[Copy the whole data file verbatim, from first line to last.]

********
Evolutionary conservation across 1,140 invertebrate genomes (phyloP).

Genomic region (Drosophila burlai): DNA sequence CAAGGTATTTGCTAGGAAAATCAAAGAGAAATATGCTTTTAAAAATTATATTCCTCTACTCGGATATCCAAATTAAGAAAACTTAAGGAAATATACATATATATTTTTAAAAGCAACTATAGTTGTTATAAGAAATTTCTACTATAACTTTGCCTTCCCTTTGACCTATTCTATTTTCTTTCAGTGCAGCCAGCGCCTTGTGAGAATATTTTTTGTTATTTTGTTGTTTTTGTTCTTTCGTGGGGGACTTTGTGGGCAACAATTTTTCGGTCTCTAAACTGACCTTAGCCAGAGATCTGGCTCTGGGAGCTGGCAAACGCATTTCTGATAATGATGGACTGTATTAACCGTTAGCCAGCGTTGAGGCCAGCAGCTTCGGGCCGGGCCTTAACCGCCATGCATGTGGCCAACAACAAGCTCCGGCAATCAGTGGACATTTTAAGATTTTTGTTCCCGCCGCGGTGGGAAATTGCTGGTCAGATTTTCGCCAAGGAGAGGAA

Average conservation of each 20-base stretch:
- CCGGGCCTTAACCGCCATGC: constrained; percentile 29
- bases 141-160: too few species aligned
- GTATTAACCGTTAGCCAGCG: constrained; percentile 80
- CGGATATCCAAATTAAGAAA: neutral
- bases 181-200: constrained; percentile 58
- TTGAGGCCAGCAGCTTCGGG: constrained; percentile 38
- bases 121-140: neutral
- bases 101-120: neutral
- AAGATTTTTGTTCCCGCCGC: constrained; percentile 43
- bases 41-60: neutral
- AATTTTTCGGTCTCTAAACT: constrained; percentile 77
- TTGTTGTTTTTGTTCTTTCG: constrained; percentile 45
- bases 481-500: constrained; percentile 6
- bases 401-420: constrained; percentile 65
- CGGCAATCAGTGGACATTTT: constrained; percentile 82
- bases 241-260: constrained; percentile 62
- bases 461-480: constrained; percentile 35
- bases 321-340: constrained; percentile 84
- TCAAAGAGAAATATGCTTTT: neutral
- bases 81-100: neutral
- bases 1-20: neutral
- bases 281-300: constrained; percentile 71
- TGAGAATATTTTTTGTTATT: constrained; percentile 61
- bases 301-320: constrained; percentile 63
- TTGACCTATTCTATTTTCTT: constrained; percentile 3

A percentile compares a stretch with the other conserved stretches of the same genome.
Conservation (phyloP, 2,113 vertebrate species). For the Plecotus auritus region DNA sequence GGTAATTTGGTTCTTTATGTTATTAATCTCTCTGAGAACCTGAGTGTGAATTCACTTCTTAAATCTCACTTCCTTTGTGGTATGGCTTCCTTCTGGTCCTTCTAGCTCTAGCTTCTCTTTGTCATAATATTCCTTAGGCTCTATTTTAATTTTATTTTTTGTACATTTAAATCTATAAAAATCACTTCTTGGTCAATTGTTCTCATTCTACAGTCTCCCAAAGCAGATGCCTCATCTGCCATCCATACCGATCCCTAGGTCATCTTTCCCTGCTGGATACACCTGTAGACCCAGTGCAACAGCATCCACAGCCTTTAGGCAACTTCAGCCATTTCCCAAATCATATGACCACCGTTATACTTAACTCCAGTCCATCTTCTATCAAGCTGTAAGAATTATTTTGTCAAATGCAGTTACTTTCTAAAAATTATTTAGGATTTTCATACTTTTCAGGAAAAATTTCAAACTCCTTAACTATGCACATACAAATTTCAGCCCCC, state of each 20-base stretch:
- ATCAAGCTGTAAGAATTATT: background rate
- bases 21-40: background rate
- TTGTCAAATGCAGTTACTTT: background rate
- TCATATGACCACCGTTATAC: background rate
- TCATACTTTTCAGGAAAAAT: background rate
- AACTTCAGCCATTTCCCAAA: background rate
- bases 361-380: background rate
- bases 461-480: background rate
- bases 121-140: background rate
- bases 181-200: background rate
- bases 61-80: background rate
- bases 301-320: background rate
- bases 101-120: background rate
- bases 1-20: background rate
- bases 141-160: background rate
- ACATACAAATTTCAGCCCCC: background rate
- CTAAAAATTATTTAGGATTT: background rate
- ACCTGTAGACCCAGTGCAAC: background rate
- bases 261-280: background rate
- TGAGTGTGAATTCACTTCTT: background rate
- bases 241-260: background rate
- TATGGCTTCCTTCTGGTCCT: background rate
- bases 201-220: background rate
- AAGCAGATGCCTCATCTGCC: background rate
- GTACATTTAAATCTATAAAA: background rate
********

Evolutionary conservation across 1,140 invertebrate genomes (phyloP).

Genomic region (Drosophila burlai): DNA sequence CAAGGTATTTGCTAGGAAAATCAAAGAGAAATATGCTTTTAAAAATTATATTCCTCTACTCGGATATCCAAATTAAGAAAACTTAAGGAAATATACATATATATTTTTAAAAGCAACTATAGTTGTTATAAGAAATTTCTACTATAACTTTGCCTTCCCTTTGACCTATTCTATTTTCTTTCAGTGCAGCCAGCGCCTTGTGAGAATATTTTTTGTTATTTTGTTGTTTTTGTTCTTTCGTGGGGGACTTTGTGGGCAACAATTTTTCGGTCTCTAAACTGACCTTAGCCAGAGATCTGGCTCTGGGAGCTGGCAAACGCATTTCTGATAATGATGGACTGTATTAACCGTTAGCCAGCGTTGAGGCCAGCAGCTTCGGGCCGGGCCTTAACCGCCATGCATGTGGCCAACAACAAGCTCCGGCAATCAGTGGACATTTTAAGATTTTTGTTCCCGCCGCGGTGGGAAATTGCTGGTCAGATTTTCGCCAAGGAGAGGAA

Average conservation of each 20-base stretch:
- CCGGGCCTTAACCGCCATGC: constrained; percentile 29
- bases 141-160: too few species aligned
- GTATTAACCGTTAGCCAGCG: constrained; percentile 80
- CGGATATCCAAATTAAGAAA: neutral
- bases 181-200: constrained; percentile 58
- TTGAGGCCAGCAGCTTCGGG: constrained; percentile 38
- bases 121-140: neutral
- bases 101-120: neutral
- AAGATTTTTGTTCCCGCCGC: constrained; percentile 43
- bases 41-60: neutral
- AATTTTTCGGTCTCTAAACT: constrained; percentile 77
- TTGTTGTTTTTGTTCTTTCG: constrained; percentile 45
- bases 481-500: constrained; percentile 6
- bases 401-420: constrained; percentile 65
- CGGCAATCAGTGGACATTTT: constrained; percentile 82
- bases 241-260: constrained; percentile 62
- bases 461-480: constrained; percentile 35
- bases 321-340: constrained; percentile 84
- TCAAAGAGAAATATGCTTTT: neutral
- bases 81-100: neutral
- bases 1-20: neutral
- bases 281-300: constrained; percentile 71
- TGAGAATATTTTTTGTTATT: constrained; percentile 61
- bases 301-320: constrained; percentile 63
- TTGACCTATTCTATTTTCTT: constrained; percentile 3

A percentile compares a stretch with the other conserved stretches of the same genome.
Conservation (phyloP, 2,113 vertebrate species). For the Plecotus auritus region DNA sequence GGTAATTTGGTTCTTTATGTTATTAATCTCTCTGAGAACCTGAGTGTGAATTCACTTCTTAAATCTCACTTCCTTTGTGGTATGGCTTCCTTCTGGTCCTTCTAGCTCTAGCTTCTCTTTGTCATAATATTCCTTAGGCTCTATTTTAATTTTATTTTTTGTACATTTAAATCTATAAAAATCACTTCTTGGTCAATTGTTCTCATTCTACAGTCTCCCAAAGCAGATGCCTCATCTGCCATCCATACCGATCCCTAGGTCATCTTTCCCTGCTGGATACACCTGTAGACCCAGTGCAACAGCATCCACAGCCTTTAGGCAACTTCAGCCATTTCCCAAATCATATGACCACCGTTATACTTAACTCCAGTCCATCTTCTATCAAGCTGTAAGAATTATTTTGTCAAATGCAGTTACTTTCTAAAAATTATTTAGGATTTTCATACTTTTCAGGAAAAATTTCAAACTCCTTAACTATGCACATACAAATTTCAGCCCCC, state of each 20-base stretch:
- ATCAAGCTGTAAGAATTATT: background rate
- bases 21-40: background rate
- TTGTCAAATGCAGTTACTTT: background rate
- TCATATGACCACCGTTATAC: background rate
- TCATACTTTTCAGGAAAAAT: background rate
- AACTTCAGCCATTTCCCAAA: background rate
- bases 361-380: background rate
- bases 461-480: background rate
- bases 121-140: background rate
- bases 181-200: background rate
- bases 61-80: background rate
- bases 301-320: background rate
- bases 101-120: background rate
- bases 1-20: background rate
- bases 141-160: background rate
- ACATACAAATTTCAGCCCCC: background rate
- CTAAAAATTATTTAGGATTT: background rate
- ACCTGTAGACCCAGTGCAAC: background rate
- bases 261-280: background rate
- TGAGTGTGAATTCACTTCTT: background rate
- bases 241-260: background rate
- TATGGCTTCCTTCTGGTCCT: background rate
- bases 201-220: background rate
- AAGCAGATGCCTCATCTGCC: background rate
- GTACATTTAAATCTATAAAA: background rate